The new organisation is concentrating on professional executives and clients used to plenty of information and ideas from advisors. It says it wants to compete with large, incumbent firms saddled with legacy costs which lack a nimble approach.
Heronsgate Capital, a new wealth management firm trying to prise business from incumbent firms and focus on professional executives as clients, has opened for business.
The business has been established by Chris Sexton and Tony Wellby, who were long-standing colleagues at Saunderson House with a combined 60 years’ industry experience under their belts.
The firm said in a statement yesterday that its business model has been structured to maintain low client-advisor ratios so that its team can talk easily with professional clients used to having lots of ideas.
Heronsgate, regulated by the Financial Conduct Authority, said that it worked with co-investor Dart Capital to set the business up.
A number of senior figures have been appointed, including: chartered accountant, non-executive director and company chairman, Sarah Evans as chairman, chartered financial planner Ashley Pontiggia as director, financial planning, and Gareth Parsons will join as a partner in 2021. Dart Capital’s finance director, Matthew Dymock is Dart’s representative on Heronsgate Capital’s management board.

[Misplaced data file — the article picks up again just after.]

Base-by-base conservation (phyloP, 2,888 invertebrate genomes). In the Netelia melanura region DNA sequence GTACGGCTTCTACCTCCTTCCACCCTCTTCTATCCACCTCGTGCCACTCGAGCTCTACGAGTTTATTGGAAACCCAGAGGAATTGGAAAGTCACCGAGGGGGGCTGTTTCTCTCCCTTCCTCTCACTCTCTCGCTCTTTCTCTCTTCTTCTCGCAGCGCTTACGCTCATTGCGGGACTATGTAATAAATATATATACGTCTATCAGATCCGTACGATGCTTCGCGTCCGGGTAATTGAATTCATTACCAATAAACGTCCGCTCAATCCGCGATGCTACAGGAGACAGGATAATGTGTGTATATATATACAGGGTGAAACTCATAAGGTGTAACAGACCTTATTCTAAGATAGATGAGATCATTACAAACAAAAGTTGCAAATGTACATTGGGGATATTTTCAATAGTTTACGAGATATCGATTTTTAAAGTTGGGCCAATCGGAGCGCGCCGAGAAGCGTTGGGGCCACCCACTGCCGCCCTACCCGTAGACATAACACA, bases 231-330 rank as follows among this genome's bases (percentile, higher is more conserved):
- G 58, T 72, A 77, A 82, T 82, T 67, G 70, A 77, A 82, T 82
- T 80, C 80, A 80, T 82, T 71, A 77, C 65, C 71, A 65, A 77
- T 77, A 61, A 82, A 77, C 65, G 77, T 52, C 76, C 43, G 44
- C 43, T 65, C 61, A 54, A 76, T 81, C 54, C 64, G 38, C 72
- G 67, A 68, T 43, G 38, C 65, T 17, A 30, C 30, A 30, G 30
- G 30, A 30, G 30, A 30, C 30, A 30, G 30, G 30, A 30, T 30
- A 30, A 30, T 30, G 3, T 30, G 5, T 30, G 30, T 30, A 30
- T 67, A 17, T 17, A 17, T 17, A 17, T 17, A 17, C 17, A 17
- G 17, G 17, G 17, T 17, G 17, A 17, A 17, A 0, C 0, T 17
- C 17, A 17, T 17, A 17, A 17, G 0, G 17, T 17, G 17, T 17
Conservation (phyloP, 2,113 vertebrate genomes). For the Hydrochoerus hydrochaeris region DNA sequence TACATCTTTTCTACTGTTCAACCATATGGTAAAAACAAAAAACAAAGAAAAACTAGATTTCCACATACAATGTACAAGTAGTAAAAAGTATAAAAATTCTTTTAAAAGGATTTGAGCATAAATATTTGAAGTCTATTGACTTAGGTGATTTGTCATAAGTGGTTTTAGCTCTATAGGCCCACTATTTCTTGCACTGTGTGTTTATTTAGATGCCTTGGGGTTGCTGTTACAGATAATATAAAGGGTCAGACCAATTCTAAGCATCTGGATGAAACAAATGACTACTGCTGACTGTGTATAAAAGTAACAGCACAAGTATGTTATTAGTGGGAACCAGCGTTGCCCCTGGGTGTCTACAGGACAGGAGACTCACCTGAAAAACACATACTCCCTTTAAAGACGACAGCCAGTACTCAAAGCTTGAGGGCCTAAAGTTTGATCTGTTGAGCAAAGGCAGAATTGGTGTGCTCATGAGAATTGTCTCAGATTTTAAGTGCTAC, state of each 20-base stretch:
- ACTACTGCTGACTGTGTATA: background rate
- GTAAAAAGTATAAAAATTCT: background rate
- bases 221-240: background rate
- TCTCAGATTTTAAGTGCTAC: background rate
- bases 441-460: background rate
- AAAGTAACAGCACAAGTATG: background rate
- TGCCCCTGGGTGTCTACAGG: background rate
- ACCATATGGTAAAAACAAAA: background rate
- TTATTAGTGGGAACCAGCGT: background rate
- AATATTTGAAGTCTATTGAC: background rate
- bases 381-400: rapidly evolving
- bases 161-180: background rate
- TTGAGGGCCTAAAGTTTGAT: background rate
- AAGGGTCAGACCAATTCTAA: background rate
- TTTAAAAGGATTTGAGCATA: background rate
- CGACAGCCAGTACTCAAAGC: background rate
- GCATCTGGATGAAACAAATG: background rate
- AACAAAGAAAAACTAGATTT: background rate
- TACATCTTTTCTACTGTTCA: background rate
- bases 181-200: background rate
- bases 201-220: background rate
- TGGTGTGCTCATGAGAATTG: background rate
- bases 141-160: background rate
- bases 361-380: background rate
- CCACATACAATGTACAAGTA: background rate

“Professional executives often take a keen interest in market and investment dynamics and, as the world adjusts to the extensive fallout from recent events, they will be challenging their advisors to understand, explain and deliver in the new economic and market landscape,” Chris Sexton, partner, investment management at Heronsgate Capital, said. “We know first hand that detailed research, in-depth discussion and client challenge are key factors in making sense of change, and we look forward to helping our clients make informed decisions and devise the right strategies for the new world that lies ahead.”
(Editor's note: That such a firm has been set up as the global pandemic winds down - hopefully - is a sign of how the wealth industry is being shaken up on a number of trends, whether from digital challenger banks, or the desire for different types of service. Aiming for a low client/advisor ratio is notable - how that can be achieved when conventional ways of working have been hit by the pandemic will be interesting to watch.)